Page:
EARTH SCIENCE 100
- FileName: ES_Fallsyllabus_09CSUSM.pdf
EARTH SCIENCE 100 Fall 2009
Class #41785 T,Th 1:00 pm. - 2:15 pm. Location UNIV 100 8/31/09 – 12/19/09
(Satisfies the earth science content requirement for candidates in the Multiple Subject Teaching Credential Program)
Instructor: P. Anderson Office Hours: After class outside UNIV 100 in courtyard, and by
E-mail: [email protected] Home page: http://courses.csusm.edu/es100pa/
Required Text: EARTH SCIENCE 12/e, By: Tarbuck and Lutgens, ISBN: 0136020070. Or
9780137136810. the latter comes with the student study guide which is free with the purchase of
a new text.
The accompanying companion web page is linked from my web page. There you will find many useful items such as
practice quizzes, as well as other student support items. It is strongly suggested that you make use of this resource.
“Work smarter, not harder!”
Student Lecture Notebook Earth Science 11/e, By: Tarbuck and Lutgens ISBN 0131927515.
Earth Science 11/e study guide, By: Pinzke ISBN 0131927523.
Earth Science – Quick Study Card ISBN 0131878794 (highly recommended)
Materials: Rock and mineral set, Cost: $14.00 available at Discount Campus Books (Not
mandatory, but you will probably want this!).
Only students who are officially registered may participate in this class. If you are given a
permission code to add this class, you must officially add the class. The Final Exam time will be
announced in class.
As a survey course, the content will provide a foundation in basic Earth Science concepts to
include rocks, minerals, plate tectonics, water cycle, geology, geologic time, Oceanography,
astronomy, and political aspects of Earth Science. Some topics include:
What is the chance of San Diego getting hit with a tsunami?
What are "El Niño" and “La Niña”?
What causes an eclipse?
Why do some mountains blow their tops?
What is the difference between a rock and a mineral?
Why are our local bridges being retrofitted for future earth quakes?
Why does California have frequent earthquakes where as the east coast does not?
What makes a mountain?
Why does the earth have seasons?
What can our oceans and sea floor sediments tell us about global warming?
Why is the Ocean and Atmosphere interrelated and how does one affect the other?
What fuels a hurricane and why are they more abundant on the East coast?
Because of the diversity of the subject matter, it is not possible to cover all areas with equal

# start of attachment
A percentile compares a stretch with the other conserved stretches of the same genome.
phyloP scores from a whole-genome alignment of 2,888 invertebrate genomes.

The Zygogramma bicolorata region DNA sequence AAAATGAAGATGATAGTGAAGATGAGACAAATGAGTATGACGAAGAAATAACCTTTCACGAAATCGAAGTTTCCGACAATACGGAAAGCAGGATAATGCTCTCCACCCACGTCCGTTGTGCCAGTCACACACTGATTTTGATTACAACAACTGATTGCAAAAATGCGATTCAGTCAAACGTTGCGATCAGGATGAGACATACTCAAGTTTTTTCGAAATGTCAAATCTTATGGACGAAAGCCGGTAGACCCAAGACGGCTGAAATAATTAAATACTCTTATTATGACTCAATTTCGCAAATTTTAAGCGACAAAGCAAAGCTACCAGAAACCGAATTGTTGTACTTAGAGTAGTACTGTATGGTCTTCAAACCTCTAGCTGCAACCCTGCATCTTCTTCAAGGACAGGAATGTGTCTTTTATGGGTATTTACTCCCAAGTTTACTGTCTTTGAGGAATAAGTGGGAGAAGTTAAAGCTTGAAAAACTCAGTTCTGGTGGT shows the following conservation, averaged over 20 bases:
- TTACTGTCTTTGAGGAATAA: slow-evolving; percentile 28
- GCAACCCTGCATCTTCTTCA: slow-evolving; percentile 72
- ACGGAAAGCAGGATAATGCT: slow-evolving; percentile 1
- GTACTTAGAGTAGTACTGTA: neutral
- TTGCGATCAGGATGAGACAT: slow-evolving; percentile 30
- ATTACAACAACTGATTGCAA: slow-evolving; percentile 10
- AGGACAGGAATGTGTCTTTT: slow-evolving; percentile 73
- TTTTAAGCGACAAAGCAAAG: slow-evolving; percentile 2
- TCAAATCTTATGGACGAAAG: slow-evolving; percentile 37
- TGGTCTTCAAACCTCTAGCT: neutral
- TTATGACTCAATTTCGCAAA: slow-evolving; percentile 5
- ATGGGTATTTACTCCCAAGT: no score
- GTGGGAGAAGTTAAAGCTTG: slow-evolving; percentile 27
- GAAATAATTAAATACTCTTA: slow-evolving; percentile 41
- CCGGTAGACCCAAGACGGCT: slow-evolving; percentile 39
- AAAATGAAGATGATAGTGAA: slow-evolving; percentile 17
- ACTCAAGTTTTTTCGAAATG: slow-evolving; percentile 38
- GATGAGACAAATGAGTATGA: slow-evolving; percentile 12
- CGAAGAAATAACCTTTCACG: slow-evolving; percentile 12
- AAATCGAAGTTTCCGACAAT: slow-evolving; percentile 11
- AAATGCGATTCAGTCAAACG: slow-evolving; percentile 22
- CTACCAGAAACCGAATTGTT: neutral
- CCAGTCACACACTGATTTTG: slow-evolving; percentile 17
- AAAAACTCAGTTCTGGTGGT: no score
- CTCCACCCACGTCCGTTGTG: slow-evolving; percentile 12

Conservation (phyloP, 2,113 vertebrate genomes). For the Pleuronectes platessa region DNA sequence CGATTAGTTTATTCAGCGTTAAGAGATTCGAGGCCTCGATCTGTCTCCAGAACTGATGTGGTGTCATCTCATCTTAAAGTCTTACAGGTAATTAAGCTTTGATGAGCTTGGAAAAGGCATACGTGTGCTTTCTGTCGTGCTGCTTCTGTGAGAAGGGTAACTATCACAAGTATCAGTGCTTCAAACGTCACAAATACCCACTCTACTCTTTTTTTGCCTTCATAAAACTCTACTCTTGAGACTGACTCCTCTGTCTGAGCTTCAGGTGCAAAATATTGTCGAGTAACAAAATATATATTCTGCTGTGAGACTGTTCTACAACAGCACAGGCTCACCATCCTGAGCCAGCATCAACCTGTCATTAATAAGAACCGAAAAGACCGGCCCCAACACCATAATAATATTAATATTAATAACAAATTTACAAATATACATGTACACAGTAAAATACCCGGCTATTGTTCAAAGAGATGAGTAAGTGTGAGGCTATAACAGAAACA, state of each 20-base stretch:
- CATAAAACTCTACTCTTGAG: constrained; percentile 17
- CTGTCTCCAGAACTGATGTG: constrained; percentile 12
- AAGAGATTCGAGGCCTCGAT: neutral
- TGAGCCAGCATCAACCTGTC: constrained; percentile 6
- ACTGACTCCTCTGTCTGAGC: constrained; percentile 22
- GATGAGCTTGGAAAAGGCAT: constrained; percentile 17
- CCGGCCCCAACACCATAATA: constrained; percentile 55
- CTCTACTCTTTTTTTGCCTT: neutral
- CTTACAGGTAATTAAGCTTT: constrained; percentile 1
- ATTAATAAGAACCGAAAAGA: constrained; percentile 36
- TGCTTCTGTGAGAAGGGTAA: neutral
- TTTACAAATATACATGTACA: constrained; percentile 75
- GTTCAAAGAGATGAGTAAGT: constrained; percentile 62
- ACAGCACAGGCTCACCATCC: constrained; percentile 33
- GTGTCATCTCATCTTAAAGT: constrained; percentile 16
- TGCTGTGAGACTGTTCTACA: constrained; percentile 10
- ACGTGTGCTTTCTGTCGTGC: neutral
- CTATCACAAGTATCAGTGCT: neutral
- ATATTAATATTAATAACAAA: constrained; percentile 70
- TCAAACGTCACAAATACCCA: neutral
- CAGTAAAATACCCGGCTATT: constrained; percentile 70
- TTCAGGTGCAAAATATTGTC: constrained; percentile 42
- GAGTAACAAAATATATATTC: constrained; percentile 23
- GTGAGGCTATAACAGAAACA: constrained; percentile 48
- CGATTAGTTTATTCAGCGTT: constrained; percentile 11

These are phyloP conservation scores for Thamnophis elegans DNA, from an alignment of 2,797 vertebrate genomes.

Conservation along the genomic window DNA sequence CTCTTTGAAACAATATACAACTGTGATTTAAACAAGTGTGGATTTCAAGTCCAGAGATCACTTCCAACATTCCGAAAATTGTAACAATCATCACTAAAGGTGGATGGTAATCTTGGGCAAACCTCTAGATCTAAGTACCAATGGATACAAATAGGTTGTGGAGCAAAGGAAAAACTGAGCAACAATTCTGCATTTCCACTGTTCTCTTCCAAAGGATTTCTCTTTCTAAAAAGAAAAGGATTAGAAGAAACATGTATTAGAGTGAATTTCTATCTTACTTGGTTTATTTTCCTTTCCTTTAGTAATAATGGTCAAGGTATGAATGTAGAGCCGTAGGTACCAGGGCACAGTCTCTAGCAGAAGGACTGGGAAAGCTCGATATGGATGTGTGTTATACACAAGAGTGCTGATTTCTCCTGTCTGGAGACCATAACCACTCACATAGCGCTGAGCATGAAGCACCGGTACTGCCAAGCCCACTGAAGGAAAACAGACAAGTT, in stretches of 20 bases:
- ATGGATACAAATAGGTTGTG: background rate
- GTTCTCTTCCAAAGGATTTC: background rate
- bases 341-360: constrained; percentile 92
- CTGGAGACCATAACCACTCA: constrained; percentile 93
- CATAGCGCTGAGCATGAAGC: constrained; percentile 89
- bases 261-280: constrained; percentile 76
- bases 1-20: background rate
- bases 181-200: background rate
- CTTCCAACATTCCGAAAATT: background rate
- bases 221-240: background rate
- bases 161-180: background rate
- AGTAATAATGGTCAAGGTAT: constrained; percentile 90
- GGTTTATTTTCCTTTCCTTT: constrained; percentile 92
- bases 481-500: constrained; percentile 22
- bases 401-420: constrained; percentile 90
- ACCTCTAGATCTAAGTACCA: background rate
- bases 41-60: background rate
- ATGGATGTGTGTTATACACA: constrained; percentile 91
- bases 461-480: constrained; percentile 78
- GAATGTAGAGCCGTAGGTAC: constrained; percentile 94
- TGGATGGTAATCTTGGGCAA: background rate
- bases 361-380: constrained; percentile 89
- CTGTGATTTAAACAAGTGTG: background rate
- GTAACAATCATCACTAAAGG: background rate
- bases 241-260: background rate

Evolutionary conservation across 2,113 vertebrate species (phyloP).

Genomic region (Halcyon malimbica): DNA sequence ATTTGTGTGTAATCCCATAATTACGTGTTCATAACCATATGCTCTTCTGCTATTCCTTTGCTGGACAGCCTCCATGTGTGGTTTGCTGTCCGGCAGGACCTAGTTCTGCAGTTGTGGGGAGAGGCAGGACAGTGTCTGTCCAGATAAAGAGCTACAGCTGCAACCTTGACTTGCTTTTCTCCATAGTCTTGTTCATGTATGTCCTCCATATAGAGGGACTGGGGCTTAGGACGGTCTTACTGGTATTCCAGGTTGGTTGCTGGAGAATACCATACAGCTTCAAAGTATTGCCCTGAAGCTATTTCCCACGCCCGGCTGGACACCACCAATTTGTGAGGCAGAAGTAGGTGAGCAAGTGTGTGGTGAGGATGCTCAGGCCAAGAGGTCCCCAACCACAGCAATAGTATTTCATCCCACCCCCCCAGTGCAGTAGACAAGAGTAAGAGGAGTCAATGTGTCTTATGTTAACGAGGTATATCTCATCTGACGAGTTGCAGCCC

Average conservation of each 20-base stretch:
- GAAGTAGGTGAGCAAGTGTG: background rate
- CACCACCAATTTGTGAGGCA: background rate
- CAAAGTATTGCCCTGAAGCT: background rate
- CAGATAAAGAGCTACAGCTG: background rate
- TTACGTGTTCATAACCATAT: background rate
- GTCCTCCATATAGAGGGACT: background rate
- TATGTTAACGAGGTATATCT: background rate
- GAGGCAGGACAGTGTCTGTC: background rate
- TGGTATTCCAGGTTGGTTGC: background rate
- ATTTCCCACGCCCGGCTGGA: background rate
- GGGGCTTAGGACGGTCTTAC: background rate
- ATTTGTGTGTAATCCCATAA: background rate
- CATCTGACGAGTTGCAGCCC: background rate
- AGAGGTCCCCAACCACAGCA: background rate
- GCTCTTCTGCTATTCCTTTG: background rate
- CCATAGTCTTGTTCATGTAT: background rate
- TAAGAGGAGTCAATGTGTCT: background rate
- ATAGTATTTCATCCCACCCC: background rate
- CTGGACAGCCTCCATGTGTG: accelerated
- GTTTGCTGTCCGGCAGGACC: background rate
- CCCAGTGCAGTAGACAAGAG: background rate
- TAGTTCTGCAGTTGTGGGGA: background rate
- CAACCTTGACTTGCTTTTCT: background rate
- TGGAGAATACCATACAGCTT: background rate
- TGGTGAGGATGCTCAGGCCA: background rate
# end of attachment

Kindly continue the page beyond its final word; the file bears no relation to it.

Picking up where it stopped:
emphasis or in a comprehensive manner. The main point is to gain an understanding and
appreciation of the dynamic processes and inter-related systems that exist within Earth Science.
All readings are REQUIRED before class. Start with the chapter summaries. Review key terms
and then read the chapter. Answer the review questions after reading. The lectures and films are
only intended to augment and clarify the readings. Unit outlines are available on my webpage.
Note: Instructor is NOT responsible for lost, un-received/undelivered, or corrupt e-mails or e-
mailed files. All files MUST be virus free. Files containing viruses will be dumped to trash.
COURSE SCHEDULE (tentative)
Date Topic Textbook Earth End of Chapter
Week Unit - Revealed questions
9/1 (1) 2-6, 8, 16
Syllabus, class overview. Maps 1-1
1, 12, (2) 1-3, 6, 9, 11, 12, 13
9/8 Introduction to Earth Science 1-2 14,17,
9/10 Minerals: Building Blocks of Rocks
9/15 Rocks: Materials of the Solid Earth 1-3 (3) 3-5, 8, 9, 11-15
9/17 Rock and Mineral activity Rock Cycle activity
9/22 Weathering, Soil, and Mass Wasting 2-4 15, 16, (4) 1, 3-6, 10, 15-18,
19, 20, 21
21, 22, (5) 1, 2, 6, 8, 11,
9/24 Running Water and Groundwater 2-5 15-23, 25, 27-30
Glaciers, Deserts, and Wind 2-6 23
(6) 3-11, 13-17, 19, 22
9/29 Earthquakes and Earth's Interior 3-7 3, 4, 5, 6, (7) 1-23
7, 8, 9, (8) 1-5, 8-16, 18-21
10/1 Plate Tectonics ( USGS: This Dynamic Earth ) 3-8 13, 25
10/6 The Ocean Floor 5-13 (13) 1-5, 7, 9-13, 18
10/8 Tsunamis (Lecture)
(9) 1-6, 9-16, 18,
10/13 Volcanoes and Other Igneous Activity 3-9
(10) 1, 2, 4-15, 17, 18,
10/15 Mountain Building 3-10 20, 21, 23, 27, 28
10/20 Geologic Time 4-11 (11) 1-5, 7, 8, 10-12,
Earth's History: A Brief Summary 4-12 14, 16, 17,
10/22 The Atmosphere: Composition, Structure, and 6-16 (12) 1-3, 6
10, 11, (16) 1, 4-12, 15-22
Surface Ocean Currents (Lecture)
11/3 Gateways to Glaciations (intro) (17) 1, 2, 4, 8-10,
11/5* Moisture, Clouds, and Precipitation 6-17 12-14, 18-25
11/10 Ocean Water and Ocean Life 5-14 (14) 1-4, 7-10, 12, 13,
24 (15) 1-14, 17-19, 22-
11/12 The Dynamic Ocean 5-15
Moon phases and tides (Lecture)
11/17 (18) 1, 2, 4-6, 8-11, 13,
11/19 Air Pressure and Wind 6-18 16, 17
Gateways to Glaciations (recap) 6-19 (19) 3, 7-15, 17-19
12/1 (20) 1-3, 10, 16, 19-23
Weather patterns and severe storms 6-20
(21) 2, 3, 9-11, 13-20,
12/8 Origin of Modern Astronomy 7-21
(22) 1-3, 5-10, 12, 14,
Touring Our Solar System 7-22 16-26
Light, Astronomical Observations, and the Sun 7-23 (23) 1-5, 7, 11, 12, 16,
12/10 Beyond Our Solar System 7-24 (24) 2, 3, 5, 6, 8,
10-12, 14, 15, 17,
19, 21, 22
In addition to the chapter readings, end of chapter questions and the Internet links on my home
page, there is a series of films: Earth Revealed. This is a series of 26, half hour, films available
in the library, or you may stream the videos from a computer with a high-speed connection.
Go to http://www.learner.org/resources/series78.html. Click on the VoD icon and follow the
directions to set up your free account. (Streaming image is rather small)
GRADING: 400 points total
Homework class participation and attendance is 25% of grade (breakout below)…….. 100 pts
quizzes through out the semester both announced and unannounced……………… 200 pts
Accumulative Final Exam...………………….………………………………………… 100 pts
Homework and in-class participation (100 points, 25% of the grade.)